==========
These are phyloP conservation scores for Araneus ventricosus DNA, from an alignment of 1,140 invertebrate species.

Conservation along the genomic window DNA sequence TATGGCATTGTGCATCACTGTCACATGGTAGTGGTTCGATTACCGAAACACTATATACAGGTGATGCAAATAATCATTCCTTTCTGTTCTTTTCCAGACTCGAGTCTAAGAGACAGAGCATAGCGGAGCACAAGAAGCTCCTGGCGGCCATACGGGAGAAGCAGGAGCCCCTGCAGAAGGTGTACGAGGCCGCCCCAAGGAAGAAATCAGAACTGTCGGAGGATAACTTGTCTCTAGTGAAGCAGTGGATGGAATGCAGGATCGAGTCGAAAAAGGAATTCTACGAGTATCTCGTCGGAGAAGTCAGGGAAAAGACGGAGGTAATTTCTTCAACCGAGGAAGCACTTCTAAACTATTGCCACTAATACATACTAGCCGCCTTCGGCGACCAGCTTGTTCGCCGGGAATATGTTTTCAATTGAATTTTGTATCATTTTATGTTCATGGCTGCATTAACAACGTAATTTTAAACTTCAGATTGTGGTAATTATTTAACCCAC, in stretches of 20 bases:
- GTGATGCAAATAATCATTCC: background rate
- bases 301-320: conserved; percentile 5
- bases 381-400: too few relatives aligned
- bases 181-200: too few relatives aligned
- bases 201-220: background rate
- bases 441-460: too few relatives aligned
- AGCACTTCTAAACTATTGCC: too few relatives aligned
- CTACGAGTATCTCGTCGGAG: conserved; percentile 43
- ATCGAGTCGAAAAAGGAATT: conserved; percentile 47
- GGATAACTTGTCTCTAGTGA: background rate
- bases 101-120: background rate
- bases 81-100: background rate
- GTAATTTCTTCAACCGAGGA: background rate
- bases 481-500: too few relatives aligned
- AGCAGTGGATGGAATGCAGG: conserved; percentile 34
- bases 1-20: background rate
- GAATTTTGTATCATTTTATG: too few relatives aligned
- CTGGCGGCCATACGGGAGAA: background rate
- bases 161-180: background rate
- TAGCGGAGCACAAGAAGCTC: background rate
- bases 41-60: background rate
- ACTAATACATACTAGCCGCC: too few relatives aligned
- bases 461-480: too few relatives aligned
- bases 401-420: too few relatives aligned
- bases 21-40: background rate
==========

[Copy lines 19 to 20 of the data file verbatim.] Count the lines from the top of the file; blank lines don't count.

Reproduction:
- GAATTTTGTATCATTTTATG: too few relatives aligned
- CTGGCGGCCATACGGGAGAA: background rate